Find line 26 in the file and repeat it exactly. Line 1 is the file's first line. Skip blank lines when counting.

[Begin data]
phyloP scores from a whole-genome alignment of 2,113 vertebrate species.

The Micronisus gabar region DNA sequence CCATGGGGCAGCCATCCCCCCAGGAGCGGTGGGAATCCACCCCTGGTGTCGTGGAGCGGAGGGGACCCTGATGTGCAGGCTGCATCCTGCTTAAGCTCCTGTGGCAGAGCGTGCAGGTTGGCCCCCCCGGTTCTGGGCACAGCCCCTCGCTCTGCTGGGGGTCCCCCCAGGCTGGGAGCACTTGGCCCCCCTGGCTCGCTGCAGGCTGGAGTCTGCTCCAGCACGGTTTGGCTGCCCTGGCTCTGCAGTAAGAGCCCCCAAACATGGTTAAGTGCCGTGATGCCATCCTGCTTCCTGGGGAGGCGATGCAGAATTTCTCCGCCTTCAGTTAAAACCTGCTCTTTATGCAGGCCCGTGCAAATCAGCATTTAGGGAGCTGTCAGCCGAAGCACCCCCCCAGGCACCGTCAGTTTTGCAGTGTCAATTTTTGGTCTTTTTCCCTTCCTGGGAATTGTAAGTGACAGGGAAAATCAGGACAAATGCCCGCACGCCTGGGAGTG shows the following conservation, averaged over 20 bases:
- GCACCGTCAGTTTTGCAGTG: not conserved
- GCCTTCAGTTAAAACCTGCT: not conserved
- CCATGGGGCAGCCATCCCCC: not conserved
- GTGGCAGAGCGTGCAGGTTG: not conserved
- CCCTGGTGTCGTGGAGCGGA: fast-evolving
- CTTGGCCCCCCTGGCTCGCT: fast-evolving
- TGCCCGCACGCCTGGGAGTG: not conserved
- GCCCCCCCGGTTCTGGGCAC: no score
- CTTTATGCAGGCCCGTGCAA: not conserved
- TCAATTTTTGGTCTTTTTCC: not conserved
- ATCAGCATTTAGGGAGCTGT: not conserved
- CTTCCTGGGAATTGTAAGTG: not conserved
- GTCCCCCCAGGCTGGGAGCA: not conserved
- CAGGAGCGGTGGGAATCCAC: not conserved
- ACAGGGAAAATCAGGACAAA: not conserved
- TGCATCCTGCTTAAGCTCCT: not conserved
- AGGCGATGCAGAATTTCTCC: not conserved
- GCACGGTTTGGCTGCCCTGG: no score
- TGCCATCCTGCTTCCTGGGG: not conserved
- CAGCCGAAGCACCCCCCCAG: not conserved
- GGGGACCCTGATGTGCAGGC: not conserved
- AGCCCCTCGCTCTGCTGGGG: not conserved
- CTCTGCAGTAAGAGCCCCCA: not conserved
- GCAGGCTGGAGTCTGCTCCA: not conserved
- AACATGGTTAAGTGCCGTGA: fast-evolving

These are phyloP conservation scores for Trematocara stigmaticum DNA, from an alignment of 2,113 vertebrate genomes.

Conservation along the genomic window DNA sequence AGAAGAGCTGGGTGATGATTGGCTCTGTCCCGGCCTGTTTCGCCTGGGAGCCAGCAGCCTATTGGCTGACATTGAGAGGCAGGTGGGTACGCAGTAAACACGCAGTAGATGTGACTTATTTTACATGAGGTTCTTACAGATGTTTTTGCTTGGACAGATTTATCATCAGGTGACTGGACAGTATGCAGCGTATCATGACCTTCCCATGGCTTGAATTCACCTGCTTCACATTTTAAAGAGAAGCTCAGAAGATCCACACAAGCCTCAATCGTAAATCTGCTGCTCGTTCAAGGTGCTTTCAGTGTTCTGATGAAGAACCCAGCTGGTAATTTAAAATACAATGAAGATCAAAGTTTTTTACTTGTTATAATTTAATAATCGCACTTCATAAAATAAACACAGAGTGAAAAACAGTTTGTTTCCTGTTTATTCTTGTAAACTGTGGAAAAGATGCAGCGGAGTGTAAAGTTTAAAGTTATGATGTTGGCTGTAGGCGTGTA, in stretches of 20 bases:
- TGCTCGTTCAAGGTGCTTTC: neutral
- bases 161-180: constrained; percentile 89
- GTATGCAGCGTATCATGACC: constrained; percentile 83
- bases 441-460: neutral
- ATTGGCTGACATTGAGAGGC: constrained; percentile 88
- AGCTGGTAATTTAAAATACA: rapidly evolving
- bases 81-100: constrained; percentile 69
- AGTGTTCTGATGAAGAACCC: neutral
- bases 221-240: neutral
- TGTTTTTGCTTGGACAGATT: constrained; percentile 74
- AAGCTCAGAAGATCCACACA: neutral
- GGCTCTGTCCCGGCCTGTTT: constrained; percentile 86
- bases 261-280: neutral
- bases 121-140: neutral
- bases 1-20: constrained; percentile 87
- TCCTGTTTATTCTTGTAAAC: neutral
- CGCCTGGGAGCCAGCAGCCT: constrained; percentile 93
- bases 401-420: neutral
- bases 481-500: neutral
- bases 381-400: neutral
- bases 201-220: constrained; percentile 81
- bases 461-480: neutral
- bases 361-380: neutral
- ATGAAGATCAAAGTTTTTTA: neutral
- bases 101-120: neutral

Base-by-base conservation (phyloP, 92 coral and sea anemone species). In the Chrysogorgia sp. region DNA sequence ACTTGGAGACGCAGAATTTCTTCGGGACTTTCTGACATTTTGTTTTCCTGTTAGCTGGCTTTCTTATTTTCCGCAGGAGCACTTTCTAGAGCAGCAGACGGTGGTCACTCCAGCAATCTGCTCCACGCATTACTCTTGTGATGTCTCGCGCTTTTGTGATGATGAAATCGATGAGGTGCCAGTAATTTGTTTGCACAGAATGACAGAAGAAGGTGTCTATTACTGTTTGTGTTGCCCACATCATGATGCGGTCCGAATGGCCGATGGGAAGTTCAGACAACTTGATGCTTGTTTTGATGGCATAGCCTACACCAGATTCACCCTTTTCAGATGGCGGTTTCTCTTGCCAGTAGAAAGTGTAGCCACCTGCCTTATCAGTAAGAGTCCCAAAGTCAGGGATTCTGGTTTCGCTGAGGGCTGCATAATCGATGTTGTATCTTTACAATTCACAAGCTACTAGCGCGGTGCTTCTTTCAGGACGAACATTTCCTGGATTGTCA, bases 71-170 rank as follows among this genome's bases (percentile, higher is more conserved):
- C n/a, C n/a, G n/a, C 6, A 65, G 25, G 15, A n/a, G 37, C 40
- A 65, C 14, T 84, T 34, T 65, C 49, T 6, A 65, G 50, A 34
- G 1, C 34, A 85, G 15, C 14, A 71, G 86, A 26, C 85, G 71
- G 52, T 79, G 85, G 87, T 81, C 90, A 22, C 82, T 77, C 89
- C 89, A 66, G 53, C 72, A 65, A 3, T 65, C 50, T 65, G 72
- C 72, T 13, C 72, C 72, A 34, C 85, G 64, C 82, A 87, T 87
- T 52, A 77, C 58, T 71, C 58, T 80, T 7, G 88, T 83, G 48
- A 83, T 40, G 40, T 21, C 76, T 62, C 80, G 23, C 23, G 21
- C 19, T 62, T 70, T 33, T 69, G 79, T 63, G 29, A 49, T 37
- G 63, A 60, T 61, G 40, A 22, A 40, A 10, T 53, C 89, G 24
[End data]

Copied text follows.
- GCAGGCTGGAGTCTGCTCCA: not conserved